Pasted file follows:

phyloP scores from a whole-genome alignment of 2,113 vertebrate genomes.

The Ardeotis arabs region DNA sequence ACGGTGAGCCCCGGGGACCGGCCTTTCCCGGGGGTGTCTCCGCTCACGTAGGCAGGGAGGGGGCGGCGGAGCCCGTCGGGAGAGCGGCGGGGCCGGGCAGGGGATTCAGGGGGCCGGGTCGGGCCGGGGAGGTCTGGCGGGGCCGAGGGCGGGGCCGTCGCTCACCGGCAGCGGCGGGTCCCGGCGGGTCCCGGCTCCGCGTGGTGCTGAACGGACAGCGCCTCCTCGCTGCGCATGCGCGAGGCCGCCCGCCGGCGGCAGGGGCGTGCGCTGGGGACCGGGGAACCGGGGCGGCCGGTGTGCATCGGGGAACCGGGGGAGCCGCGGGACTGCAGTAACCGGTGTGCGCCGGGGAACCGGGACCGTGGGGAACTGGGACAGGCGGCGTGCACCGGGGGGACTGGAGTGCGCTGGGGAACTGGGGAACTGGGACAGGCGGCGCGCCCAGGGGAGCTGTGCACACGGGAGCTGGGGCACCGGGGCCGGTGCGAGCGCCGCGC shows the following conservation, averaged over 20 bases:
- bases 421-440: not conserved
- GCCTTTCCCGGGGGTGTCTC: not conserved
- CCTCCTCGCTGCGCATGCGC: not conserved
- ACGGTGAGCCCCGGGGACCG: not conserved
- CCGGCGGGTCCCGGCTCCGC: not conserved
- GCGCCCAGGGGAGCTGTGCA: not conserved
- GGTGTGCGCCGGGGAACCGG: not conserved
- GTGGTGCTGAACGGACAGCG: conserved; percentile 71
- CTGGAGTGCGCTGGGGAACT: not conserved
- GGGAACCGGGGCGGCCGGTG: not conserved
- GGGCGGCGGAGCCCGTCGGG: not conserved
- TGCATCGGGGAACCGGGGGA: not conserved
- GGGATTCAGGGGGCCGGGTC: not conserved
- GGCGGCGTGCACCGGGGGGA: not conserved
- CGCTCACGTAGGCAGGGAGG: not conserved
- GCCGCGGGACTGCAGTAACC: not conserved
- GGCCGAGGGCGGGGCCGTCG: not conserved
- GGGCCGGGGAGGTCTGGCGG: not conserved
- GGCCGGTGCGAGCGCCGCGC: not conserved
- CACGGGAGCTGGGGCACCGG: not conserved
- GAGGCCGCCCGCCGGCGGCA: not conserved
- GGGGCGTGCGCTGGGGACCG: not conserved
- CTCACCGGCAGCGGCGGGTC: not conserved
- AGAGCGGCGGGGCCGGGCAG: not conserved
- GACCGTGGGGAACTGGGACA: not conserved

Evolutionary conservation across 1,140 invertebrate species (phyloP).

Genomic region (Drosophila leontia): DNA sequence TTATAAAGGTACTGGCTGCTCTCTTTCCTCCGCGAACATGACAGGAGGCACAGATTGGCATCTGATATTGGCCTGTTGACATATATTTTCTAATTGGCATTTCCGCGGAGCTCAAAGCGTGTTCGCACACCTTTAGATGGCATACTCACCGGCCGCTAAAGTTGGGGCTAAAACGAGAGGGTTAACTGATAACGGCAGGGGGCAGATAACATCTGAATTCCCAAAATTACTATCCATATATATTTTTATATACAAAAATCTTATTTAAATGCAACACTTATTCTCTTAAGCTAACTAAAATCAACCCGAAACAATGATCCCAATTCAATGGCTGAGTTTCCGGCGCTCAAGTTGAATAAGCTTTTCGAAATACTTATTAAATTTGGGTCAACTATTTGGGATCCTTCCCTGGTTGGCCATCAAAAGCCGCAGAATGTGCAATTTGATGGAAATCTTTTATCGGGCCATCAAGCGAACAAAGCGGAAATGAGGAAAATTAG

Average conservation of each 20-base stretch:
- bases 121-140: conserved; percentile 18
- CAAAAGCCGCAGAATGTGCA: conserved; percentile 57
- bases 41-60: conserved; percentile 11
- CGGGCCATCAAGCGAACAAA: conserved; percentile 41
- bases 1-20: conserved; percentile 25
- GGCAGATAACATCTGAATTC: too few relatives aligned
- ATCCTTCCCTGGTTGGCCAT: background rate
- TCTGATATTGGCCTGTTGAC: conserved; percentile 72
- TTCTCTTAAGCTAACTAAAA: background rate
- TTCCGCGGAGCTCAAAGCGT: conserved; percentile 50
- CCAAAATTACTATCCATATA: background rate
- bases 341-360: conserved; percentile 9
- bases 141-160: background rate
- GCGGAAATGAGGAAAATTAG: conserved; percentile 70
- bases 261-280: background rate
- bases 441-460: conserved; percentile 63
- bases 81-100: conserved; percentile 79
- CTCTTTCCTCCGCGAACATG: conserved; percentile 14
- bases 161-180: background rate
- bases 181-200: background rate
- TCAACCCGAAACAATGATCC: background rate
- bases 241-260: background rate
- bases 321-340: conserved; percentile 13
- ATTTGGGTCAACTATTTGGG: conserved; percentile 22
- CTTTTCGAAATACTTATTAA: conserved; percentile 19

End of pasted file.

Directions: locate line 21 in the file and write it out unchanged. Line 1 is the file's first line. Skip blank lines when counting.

- GGCCGGTGCGAGCGCCGCGC: not conserved